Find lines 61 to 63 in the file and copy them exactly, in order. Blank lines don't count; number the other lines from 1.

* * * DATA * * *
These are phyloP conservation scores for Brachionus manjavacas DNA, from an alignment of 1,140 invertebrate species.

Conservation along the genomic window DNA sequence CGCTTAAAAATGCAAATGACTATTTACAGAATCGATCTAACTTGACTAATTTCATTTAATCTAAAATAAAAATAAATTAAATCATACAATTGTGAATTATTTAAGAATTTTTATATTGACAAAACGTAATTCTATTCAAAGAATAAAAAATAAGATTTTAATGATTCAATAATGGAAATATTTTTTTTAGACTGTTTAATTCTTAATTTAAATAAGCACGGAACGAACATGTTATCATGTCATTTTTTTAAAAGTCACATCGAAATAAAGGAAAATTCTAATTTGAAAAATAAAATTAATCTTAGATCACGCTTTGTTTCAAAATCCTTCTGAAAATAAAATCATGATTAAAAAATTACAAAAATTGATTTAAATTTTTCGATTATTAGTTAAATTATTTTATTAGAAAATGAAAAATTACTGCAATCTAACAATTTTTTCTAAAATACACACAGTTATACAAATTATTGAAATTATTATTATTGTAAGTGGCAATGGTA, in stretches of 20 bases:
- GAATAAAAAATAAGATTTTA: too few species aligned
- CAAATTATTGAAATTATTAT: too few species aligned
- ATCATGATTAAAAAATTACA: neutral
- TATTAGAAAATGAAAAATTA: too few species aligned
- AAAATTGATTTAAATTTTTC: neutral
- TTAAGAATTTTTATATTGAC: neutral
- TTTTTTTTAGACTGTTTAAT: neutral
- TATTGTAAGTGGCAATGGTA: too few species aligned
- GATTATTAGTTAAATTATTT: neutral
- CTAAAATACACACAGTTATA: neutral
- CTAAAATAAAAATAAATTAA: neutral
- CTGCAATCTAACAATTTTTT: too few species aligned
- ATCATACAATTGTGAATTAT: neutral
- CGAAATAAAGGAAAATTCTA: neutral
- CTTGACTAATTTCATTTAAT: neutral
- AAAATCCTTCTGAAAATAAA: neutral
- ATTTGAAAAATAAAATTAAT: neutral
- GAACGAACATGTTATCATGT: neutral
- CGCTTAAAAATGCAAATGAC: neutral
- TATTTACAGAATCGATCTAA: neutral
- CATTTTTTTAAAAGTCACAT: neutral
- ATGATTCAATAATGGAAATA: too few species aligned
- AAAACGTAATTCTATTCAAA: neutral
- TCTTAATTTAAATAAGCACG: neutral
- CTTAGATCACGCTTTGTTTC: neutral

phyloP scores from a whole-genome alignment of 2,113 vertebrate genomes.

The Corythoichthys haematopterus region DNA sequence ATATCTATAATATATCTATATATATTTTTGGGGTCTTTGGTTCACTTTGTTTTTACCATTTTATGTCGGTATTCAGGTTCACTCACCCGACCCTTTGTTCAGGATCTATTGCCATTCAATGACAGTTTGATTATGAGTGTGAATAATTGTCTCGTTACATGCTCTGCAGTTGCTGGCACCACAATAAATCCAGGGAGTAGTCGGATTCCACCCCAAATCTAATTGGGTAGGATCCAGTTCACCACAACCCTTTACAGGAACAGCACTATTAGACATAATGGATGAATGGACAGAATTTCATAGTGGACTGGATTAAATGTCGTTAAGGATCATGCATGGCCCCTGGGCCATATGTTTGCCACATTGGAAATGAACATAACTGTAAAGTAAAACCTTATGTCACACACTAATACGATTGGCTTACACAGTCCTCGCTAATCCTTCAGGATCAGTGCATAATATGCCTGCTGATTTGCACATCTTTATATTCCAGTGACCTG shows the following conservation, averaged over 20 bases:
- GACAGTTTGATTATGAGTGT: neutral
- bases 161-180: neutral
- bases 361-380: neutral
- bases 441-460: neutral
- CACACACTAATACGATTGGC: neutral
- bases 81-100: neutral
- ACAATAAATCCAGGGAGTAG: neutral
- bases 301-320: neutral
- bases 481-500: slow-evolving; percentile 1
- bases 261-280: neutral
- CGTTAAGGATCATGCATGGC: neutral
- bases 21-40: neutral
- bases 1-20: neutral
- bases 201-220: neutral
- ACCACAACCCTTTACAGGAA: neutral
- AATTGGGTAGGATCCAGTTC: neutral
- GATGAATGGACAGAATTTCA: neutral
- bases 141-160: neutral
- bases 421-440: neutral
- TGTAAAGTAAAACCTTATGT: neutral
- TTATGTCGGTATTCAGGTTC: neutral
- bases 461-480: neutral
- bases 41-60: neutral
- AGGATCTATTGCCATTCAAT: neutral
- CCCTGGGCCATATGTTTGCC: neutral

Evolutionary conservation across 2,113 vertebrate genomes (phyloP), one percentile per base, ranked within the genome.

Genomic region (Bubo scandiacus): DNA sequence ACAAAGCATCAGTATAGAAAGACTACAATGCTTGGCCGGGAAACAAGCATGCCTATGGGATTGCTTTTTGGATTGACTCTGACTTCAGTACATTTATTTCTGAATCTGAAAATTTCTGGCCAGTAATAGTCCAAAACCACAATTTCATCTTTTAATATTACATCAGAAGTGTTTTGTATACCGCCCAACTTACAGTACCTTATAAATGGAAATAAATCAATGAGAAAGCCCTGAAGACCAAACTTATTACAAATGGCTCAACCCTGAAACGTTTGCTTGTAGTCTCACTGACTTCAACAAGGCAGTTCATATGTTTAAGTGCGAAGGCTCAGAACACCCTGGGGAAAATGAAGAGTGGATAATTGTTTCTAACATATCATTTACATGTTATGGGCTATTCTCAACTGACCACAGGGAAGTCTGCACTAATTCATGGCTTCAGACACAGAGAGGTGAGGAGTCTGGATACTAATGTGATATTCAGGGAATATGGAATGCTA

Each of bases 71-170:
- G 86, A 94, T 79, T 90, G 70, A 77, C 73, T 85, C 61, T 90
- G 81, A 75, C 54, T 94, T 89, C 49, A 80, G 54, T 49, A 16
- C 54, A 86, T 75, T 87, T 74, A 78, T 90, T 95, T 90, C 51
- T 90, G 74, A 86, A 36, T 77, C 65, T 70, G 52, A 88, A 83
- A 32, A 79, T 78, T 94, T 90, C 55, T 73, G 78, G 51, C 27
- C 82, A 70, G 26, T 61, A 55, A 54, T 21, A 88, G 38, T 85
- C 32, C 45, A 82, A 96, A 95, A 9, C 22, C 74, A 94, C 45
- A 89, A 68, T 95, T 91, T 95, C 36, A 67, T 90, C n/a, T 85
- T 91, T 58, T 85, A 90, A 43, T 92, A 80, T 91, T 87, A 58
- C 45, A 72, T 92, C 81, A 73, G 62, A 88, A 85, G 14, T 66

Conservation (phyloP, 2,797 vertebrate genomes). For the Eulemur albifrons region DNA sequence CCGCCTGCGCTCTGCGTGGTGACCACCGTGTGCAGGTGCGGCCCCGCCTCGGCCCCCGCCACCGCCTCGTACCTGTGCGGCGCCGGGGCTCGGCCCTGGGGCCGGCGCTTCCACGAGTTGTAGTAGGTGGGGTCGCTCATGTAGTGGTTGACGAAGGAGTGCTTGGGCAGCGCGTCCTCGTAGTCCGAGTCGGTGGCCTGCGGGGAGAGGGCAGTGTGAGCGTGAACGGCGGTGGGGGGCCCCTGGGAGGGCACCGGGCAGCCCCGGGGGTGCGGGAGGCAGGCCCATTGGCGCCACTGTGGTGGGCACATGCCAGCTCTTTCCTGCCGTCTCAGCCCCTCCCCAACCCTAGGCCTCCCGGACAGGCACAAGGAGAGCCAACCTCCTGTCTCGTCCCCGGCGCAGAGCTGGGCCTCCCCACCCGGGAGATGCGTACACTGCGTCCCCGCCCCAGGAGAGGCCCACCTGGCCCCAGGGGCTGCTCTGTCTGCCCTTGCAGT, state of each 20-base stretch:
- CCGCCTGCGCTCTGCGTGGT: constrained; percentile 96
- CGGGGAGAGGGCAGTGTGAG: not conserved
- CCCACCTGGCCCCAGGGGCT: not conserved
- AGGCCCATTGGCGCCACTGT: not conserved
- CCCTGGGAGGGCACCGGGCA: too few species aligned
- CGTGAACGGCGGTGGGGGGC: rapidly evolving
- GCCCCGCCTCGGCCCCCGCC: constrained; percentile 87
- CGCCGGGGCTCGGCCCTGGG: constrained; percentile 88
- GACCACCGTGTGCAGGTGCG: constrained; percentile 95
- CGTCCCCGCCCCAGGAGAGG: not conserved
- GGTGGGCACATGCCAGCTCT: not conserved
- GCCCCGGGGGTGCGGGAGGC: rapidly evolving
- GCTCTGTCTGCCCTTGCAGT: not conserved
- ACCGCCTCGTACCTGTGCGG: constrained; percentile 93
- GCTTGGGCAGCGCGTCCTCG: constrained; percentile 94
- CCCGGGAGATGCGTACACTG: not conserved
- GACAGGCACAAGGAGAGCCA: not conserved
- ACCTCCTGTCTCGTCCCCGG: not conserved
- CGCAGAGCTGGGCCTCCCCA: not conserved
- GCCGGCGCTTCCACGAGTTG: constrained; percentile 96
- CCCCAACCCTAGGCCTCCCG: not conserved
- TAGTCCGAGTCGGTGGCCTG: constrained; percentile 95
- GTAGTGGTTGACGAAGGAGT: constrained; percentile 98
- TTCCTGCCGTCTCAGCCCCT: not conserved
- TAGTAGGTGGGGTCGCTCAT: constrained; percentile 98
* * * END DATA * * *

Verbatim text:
- T 90, G 74, A 86, A 36, T 77, C 65, T 70, G 52, A 88, A 83
- A 32, A 79, T 78, T 94, T 90, C 55, T 73, G 78, G 51, C 27
- C 82, A 70, G 26, T 61, A 55, A 54, T 21, A 88, G 38, T 85